Manoli also loves to report, and his favorite high school memory is reporting for the first time at a school pep rally.

“At first I was really nervous, but I was also very excited,” he said. He is now more casual about reporting, and says he can “walk up to just about anyone.”

Some of Manoli’s idols include photographers Jakob Dahlin, Max Guliani and Richie Jay, and photojournalists Hasani Gittens, Katie Honan and Katina Paron. “Different journalists cover different things,” Manoli said. “They all have different taste in photography. For instance, they could all shoot the same thing, but each photo would look different in the end.”

Manoli showcases his own photography at photographymf.com. It includes photos from settings such as the “March For Our Lives” protest in Washington D.C. in March and, of course, his most favored location of all: the New York City skyline.

Manoli first got involved with his school’s journalism program during his freshman year, then “got more and more into it gradually.”

His journalism teacher Jacqueline Linge said he “still reports after school, even though the day is done. Manoli does a lot for Francis Lewis High School. He created all of our social media pages, developed a school newspaper for [Inspiring Students to Succeed] and covered other events outside of school for the main paper.”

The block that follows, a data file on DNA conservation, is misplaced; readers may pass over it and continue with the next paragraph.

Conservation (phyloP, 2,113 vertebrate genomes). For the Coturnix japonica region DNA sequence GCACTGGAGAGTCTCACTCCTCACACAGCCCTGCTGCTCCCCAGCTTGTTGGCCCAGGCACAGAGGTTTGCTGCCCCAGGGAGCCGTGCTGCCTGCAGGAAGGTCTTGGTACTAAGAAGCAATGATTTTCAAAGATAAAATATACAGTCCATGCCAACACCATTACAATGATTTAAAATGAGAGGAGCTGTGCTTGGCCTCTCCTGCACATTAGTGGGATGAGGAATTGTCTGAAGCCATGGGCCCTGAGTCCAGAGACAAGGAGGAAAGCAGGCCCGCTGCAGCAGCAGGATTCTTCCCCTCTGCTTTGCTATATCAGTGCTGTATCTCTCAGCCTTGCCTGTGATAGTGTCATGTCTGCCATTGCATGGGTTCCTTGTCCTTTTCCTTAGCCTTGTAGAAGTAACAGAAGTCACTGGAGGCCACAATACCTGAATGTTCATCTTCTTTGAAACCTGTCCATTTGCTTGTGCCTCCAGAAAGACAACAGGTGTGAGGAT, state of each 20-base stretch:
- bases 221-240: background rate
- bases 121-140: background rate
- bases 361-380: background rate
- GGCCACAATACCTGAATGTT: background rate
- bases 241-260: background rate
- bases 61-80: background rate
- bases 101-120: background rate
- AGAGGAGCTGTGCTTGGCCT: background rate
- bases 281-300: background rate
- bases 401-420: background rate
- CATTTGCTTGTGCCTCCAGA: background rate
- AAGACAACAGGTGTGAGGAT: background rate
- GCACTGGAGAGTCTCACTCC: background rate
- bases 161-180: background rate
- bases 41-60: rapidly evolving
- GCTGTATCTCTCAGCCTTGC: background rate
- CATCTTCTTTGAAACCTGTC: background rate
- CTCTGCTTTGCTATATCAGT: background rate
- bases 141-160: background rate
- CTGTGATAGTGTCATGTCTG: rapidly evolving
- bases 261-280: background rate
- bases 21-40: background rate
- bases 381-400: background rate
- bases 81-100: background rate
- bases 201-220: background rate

Upon being accepted into the Robert W. Greene Summer Institute program, Manoli was shocked.

“I got the phone call at 5:15 [p.m.] on the dot,” he said. “I didn’t think I’d get accepted, and my teachers were more excited than I was!” Manoli added that he was most looking forward to “working with other people his age who have the same interests.”

After high school, Manoli plans to attend either Hofstra University or LaGuardia Community College to major in film communications. He also wants to minor in photography and gain a background in business.

“I want to do what I really want to do,” he said. “I want to be behind the scenes. I want to follow my path.”

Forging Forever Friendships on Day Two

Though the day was slow and sweaty, I can more than safely say that it was one of the best  I’ve had in my entire life. Having the opportunity to learn photography from a Pulitzer prize winner and videography from a professor here at Stony Brook is something that I will forever be grateful for. This experience is a complete honor, and what we learned in the newsroom today was amazing. The friends I’ve made within the program are some of the greatest people I’ve ever met, and it already feels like I’ve known each and every one of them for a lifetime. The fact that we all share one common interest is what unites us, and just like the inverted pyramid, our love for journalism is the most important aspect of our friendship. It’s what brings us together as a family and as we go further down the pyramid, we learn about the little things that we have in common with each other. For instance, my roommate and I both sleep with stuffed animals. I was secretly afraid to bring mine with me in fear of being judged, but when I saw a teddy bear sitting on her bed, I mentioned it and we both laughed. Another way we’ve been getting to know each other is by hosting little “slumber parties” in the basement. Each night, we invite everyone into someone’s room and we play different icebreaking games; as a result, we find out what others like to do for fun, what our lives are like at our own schools, and more. I’m extremely thankful to be a member of the Greene Team, and I’m also extremely thankful for my fellow Greene Team members as well as the people who taught us so many new things about photography and videography today. I can’t wait for what the next five days will bring!